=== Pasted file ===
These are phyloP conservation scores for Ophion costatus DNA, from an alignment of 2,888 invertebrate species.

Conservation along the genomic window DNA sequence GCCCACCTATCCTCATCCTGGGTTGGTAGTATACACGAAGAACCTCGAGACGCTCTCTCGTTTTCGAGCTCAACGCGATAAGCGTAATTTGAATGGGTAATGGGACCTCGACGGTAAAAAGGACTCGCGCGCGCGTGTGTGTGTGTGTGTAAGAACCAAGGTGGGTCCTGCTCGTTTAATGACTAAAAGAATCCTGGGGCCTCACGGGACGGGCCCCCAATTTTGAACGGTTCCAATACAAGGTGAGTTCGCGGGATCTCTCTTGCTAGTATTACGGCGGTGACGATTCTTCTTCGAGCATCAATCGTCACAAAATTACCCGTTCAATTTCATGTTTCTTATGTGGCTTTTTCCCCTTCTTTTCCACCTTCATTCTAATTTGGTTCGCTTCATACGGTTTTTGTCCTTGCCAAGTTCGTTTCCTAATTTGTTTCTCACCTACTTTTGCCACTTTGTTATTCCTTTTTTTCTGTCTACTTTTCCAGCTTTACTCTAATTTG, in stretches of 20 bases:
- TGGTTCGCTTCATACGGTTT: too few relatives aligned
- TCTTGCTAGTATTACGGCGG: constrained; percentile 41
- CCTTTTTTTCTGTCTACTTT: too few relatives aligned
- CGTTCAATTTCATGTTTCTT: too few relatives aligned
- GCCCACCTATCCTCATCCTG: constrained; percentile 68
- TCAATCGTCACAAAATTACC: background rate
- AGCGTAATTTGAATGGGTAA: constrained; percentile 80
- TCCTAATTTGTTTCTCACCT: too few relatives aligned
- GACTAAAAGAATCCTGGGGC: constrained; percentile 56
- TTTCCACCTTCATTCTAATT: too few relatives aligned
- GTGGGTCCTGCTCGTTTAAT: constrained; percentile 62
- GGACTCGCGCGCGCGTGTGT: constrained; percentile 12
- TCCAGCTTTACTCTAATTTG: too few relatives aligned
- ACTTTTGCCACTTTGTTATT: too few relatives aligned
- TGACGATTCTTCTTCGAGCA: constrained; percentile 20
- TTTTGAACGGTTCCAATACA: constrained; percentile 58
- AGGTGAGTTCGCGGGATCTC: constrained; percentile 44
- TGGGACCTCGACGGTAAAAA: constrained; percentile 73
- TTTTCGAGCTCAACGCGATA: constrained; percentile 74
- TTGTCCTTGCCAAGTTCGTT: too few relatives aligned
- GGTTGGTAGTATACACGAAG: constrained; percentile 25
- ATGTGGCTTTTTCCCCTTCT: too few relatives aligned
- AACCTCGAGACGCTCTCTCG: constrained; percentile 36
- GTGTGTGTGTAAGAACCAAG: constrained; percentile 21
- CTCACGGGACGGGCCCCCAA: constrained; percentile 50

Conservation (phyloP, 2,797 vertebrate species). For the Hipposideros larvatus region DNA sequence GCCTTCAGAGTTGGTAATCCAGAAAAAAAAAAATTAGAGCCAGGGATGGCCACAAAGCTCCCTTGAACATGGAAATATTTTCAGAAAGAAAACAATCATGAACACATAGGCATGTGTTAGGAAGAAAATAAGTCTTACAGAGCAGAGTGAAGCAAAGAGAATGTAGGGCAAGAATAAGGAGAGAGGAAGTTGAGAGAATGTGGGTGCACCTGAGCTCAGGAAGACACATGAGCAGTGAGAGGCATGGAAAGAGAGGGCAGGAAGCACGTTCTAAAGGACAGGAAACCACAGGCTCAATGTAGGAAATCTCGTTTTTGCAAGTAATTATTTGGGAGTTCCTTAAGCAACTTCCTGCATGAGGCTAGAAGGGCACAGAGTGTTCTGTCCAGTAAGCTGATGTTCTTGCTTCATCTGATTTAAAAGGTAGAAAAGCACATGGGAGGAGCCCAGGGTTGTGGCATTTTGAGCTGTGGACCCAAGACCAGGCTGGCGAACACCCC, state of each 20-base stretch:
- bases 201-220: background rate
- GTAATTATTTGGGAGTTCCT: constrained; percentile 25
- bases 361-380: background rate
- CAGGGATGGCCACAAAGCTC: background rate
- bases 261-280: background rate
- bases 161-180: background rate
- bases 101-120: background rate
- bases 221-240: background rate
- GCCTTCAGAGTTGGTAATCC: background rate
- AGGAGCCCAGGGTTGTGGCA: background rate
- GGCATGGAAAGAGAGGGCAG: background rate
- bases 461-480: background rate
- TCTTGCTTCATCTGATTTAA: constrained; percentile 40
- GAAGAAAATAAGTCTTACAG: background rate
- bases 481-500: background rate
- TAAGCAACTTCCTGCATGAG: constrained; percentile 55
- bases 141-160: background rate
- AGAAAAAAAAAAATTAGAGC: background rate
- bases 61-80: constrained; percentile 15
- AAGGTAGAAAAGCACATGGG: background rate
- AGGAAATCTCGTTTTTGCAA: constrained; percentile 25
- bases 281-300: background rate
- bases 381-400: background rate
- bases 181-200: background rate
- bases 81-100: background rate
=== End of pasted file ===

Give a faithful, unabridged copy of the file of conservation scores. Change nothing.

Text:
These are phyloP conservation scores for Ophion costatus DNA, from an alignment of 2,888 invertebrate species.

Conservation along the genomic window DNA sequence GCCCACCTATCCTCATCCTGGGTTGGTAGTATACACGAAGAACCTCGAGACGCTCTCTCGTTTTCGAGCTCAACGCGATAAGCGTAATTTGAATGGGTAATGGGACCTCGACGGTAAAAAGGACTCGCGCGCGCGTGTGTGTGTGTGTGTAAGAACCAAGGTGGGTCCTGCTCGTTTAATGACTAAAAGAATCCTGGGGCCTCACGGGACGGGCCCCCAATTTTGAACGGTTCCAATACAAGGTGAGTTCGCGGGATCTCTCTTGCTAGTATTACGGCGGTGACGATTCTTCTTCGAGCATCAATCGTCACAAAATTACCCGTTCAATTTCATGTTTCTTATGTGGCTTTTTCCCCTTCTTTTCCACCTTCATTCTAATTTGGTTCGCTTCATACGGTTTTTGTCCTTGCCAAGTTCGTTTCCTAATTTGTTTCTCACCTACTTTTGCCACTTTGTTATTCCTTTTTTTCTGTCTACTTTTCCAGCTTTACTCTAATTTG, in stretches of 20 bases:
- TGGTTCGCTTCATACGGTTT: too few relatives aligned
- TCTTGCTAGTATTACGGCGG: constrained; percentile 41
- CCTTTTTTTCTGTCTACTTT: too few relatives aligned
- CGTTCAATTTCATGTTTCTT: too few relatives aligned
- GCCCACCTATCCTCATCCTG: constrained; percentile 68
- TCAATCGTCACAAAATTACC: background rate
- AGCGTAATTTGAATGGGTAA: constrained; percentile 80
- TCCTAATTTGTTTCTCACCT: too few relatives aligned
- GACTAAAAGAATCCTGGGGC: constrained; percentile 56
- TTTCCACCTTCATTCTAATT: too few relatives aligned
- GTGGGTCCTGCTCGTTTAAT: constrained; percentile 62
- GGACTCGCGCGCGCGTGTGT: constrained; percentile 12
- TCCAGCTTTACTCTAATTTG: too few relatives aligned
- ACTTTTGCCACTTTGTTATT: too few relatives aligned
- TGACGATTCTTCTTCGAGCA: constrained; percentile 20
- TTTTGAACGGTTCCAATACA: constrained; percentile 58
- AGGTGAGTTCGCGGGATCTC: constrained; percentile 44
- TGGGACCTCGACGGTAAAAA: constrained; percentile 73
- TTTTCGAGCTCAACGCGATA: constrained; percentile 74
- TTGTCCTTGCCAAGTTCGTT: too few relatives aligned
- GGTTGGTAGTATACACGAAG: constrained; percentile 25
- ATGTGGCTTTTTCCCCTTCT: too few relatives aligned
- AACCTCGAGACGCTCTCTCG: constrained; percentile 36
- GTGTGTGTGTAAGAACCAAG: constrained; percentile 21
- CTCACGGGACGGGCCCCCAA: constrained; percentile 50

Conservation (phyloP, 2,797 vertebrate species). For the Hipposideros larvatus region DNA sequence GCCTTCAGAGTTGGTAATCCAGAAAAAAAAAAATTAGAGCCAGGGATGGCCACAAAGCTCCCTTGAACATGGAAATATTTTCAGAAAGAAAACAATCATGAACACATAGGCATGTGTTAGGAAGAAAATAAGTCTTACAGAGCAGAGTGAAGCAAAGAGAATGTAGGGCAAGAATAAGGAGAGAGGAAGTTGAGAGAATGTGGGTGCACCTGAGCTCAGGAAGACACATGAGCAGTGAGAGGCATGGAAAGAGAGGGCAGGAAGCACGTTCTAAAGGACAGGAAACCACAGGCTCAATGTAGGAAATCTCGTTTTTGCAAGTAATTATTTGGGAGTTCCTTAAGCAACTTCCTGCATGAGGCTAGAAGGGCACAGAGTGTTCTGTCCAGTAAGCTGATGTTCTTGCTTCATCTGATTTAAAAGGTAGAAAAGCACATGGGAGGAGCCCAGGGTTGTGGCATTTTGAGCTGTGGACCCAAGACCAGGCTGGCGAACACCCC, state of each 20-base stretch:
- bases 201-220: background rate
- GTAATTATTTGGGAGTTCCT: constrained; percentile 25
- bases 361-380: background rate
- CAGGGATGGCCACAAAGCTC: background rate
- bases 261-280: background rate
- bases 161-180: background rate
- bases 101-120: background rate
- bases 221-240: background rate
- GCCTTCAGAGTTGGTAATCC: background rate
- AGGAGCCCAGGGTTGTGGCA: background rate
- GGCATGGAAAGAGAGGGCAG: background rate
- bases 461-480: background rate
- TCTTGCTTCATCTGATTTAA: constrained; percentile 40
- GAAGAAAATAAGTCTTACAG: background rate
- bases 481-500: background rate
- TAAGCAACTTCCTGCATGAG: constrained; percentile 55
- bases 141-160: background rate
- AGAAAAAAAAAAATTAGAGC: background rate
- bases 61-80: constrained; percentile 15
- AAGGTAGAAAAGCACATGGG: background rate
- AGGAAATCTCGTTTTTGCAA: constrained; percentile 25
- bases 281-300: background rate
- bases 381-400: background rate
- bases 181-200: background rate
- bases 81-100: background rate